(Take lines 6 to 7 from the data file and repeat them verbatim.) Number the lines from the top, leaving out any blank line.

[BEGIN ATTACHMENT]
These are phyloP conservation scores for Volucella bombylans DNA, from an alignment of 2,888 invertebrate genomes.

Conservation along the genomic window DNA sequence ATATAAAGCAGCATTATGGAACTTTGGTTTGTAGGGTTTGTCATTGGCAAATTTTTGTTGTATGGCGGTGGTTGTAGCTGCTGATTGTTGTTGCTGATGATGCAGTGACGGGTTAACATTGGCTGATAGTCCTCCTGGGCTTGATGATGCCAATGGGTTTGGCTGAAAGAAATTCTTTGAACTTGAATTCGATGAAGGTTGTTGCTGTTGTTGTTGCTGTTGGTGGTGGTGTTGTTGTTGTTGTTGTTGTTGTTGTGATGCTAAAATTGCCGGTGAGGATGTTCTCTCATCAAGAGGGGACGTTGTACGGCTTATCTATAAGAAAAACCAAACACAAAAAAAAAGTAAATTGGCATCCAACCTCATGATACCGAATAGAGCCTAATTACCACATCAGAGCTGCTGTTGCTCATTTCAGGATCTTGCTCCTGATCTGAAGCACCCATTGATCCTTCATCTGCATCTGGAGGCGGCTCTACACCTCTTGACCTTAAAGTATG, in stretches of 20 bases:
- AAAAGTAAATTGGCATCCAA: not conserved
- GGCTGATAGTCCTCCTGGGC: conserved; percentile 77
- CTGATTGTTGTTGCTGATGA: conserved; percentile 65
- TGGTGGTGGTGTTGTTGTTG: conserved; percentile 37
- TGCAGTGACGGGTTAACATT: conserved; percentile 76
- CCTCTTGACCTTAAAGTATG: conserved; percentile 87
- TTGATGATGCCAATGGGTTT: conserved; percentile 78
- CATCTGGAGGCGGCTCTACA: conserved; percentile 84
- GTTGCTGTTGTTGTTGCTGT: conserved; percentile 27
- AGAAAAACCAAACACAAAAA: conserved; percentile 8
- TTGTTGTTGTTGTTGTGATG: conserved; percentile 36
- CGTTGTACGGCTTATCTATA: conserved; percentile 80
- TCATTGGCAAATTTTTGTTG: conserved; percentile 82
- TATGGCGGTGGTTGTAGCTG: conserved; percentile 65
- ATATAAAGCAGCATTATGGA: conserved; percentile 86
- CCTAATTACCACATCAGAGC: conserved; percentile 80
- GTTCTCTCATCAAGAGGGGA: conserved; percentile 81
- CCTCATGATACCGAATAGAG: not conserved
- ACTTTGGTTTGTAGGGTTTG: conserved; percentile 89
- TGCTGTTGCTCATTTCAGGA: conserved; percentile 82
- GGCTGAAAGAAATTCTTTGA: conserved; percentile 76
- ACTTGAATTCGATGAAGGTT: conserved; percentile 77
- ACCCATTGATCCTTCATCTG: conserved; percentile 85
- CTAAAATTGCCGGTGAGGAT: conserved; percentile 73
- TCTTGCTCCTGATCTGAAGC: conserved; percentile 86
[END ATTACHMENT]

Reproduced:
- TGGTGGTGGTGTTGTTGTTG: conserved; percentile 37
- TGCAGTGACGGGTTAACATT: conserved; percentile 76